Well, the 2002 Annual Convention of the American Federation of Aviculture, Inc.® (AFA) has come and gone. In my view it was a good Convention featuring an outstanding slate of speakers. Congratulations to all who made it happen, especially the Speaker Chairs (Natasha Schischakin and Sandy Molenda); the Convention Coordinator (Esther Aboumaali); CFO Jim Hawley; the Registrar (Natalie Frumin-Weiss); the AFA Store Chair (Mark Moore) and many others who will go unnamed at this time. Thank you all!

One highlight of the Convention was the series of presentations made by Dr. Chester Gipson and Dr. Jerry DePoyster of the U.S. Department of Agriculture, APHIS, Animal Care addressing the Animal Welfare Act (AWA). In this (the first of several post-convention articles I plan to prepare), I want to summarize what they told us. First, the full text of their formal presentation can be found on their website at All 58 slides presented are shown at that address. In summary, they first described the organization of their group and then described the AWA in terms of who was covered (dealers, researchers, exhibitors, transporters). Many of us may fall under the "Dealer" category as either wholesale breeders of "animals" for the Pet Trade or breeders of "exotic animals" for retail or wholesale. In the later case, the present definition of animal could include many birds. Of interest, the Retail Pet Trade is presently exempt, but this exemption could change as it has been challenged in the Courts.

They then gave the tortuous history of how birds came to be covered. In essence it "boiled down" to a change in wording (punctuation really) of the definition of "animal" and which groups of animals were excluded from the definition. In the beginning, the key phrase was "this term [animal] excludes: birds, rats of the genus Rattus. and mice of the genus Mus bred for use in research .... " In this definition all birds are exempt as are all rats of the genus Remus. However, for mice, only those mice in the genus Mus bred for use in research would be exempt. Next came lawsuits, settlements, amendments, and so forth. The bottom line was a definition that now exempted "( 1) birds, rats of the genus Rattus, and mice of the genus Mus, [!!!] bred for use in research (exclamation points and underline added). The insertion of the comma following the word Mus in the final definition adopted in the 2002 Farm Bill (Senator Helm's "Rider" to the Farm Bill was to amend the AWA and it passed) made it very clear that birds, rats and mice were exempt only if they were bred for research.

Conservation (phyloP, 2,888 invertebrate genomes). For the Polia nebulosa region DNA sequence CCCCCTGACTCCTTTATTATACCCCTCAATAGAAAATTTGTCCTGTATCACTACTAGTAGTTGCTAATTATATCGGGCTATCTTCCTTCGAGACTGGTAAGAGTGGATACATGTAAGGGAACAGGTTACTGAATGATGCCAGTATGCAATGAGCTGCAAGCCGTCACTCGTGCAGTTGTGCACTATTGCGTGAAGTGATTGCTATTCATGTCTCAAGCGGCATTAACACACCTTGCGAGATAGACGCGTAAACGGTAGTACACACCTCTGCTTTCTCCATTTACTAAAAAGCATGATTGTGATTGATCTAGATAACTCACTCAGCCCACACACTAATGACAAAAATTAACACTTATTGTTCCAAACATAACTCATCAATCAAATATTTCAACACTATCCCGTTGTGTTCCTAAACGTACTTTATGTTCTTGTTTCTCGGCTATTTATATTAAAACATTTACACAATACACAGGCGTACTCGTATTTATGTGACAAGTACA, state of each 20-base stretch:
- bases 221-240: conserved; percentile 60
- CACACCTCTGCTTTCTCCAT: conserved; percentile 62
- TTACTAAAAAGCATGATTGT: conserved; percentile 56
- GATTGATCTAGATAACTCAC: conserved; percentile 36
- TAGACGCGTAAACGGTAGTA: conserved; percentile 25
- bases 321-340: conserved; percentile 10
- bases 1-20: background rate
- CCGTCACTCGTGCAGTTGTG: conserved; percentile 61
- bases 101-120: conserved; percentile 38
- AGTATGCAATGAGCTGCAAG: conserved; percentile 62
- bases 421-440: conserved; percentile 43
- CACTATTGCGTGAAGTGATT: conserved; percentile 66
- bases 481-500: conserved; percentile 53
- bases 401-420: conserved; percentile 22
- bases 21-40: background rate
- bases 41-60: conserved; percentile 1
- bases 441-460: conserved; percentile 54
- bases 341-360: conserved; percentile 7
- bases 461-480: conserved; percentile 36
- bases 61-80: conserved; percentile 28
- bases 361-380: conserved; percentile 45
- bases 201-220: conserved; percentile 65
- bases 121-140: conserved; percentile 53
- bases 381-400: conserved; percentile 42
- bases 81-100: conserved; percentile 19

Okay, we're covered; now what? Well, first let us look at what the AWA ensures. This list includes adequate veterinary care, proper housing, safe transportation, shelter from the elements, adequate feeding and watering,

humane handling practices, qualified personnel, proper sanitation and recordkeeping. Minimum standards will be defined and published in Regulations and Standards which will be enforced using unnanounced inspections. At present, there are no Regulations and Standards written specifically for rats, mice and birds; these will be developed through a "Rulemaking" process which will be conducted by Dr. Gipson and his staff at APHIS/ Animal Care.

This process, because of the significance of the AWA, is going to take several years (3 to 5 years is my estimate) to complete. The most exciting thing I heard is that not only will AFA and other affected parties be involved in the process, we are being viewed as being critical to it. Dr. Gipson put it this way "The destination is the development and enforcement of minimum standards; how we get to that destination is up to you-I am the passenger, you are the driver." He also admonished "Be careful what you ask for, because you're likely to get it."

The avicultural community has talked about the need for minimum standards for years. Indeed, various standards have been developed at the international, national, and local levels. An overview of some of these were presented in a Round Table talk at the Convention. Many of us already adhere to these standards without any legal requirement. Now the time has come where everyone covered under the Act is going to have to meet minimum standards. This is a good thing, not a negative. The only problem is that the standards need to be flexible, reasonable and appropriate. However, we are being asked to help develop workable standards appropriate for aviculture. I am excited about the opportunity. If we have to have minimum standards as is presently required by law, we could have no better group to work with than Dr. Gipson and his staff. Furthermore, we (and others) are being afforded every opportunity to guide the process. As AFA President, I have made the commitment to seek to develop and participate in a broad coalition of avian interest groups to help develop reasonable and appropriate standards for all of U.S. aviculture. This is going to be a long, involved process that will require your support and involvement. For now, what we need to be doing is building membership in AFA-we are going to need to be stronger in numbers, and more healthy from a financial standpoint than we are at present. It is once more time for AFA to step-up to the plate. I solicit your support and trust it will be forthcoming.


Benny J. Gallaway PRESIDENT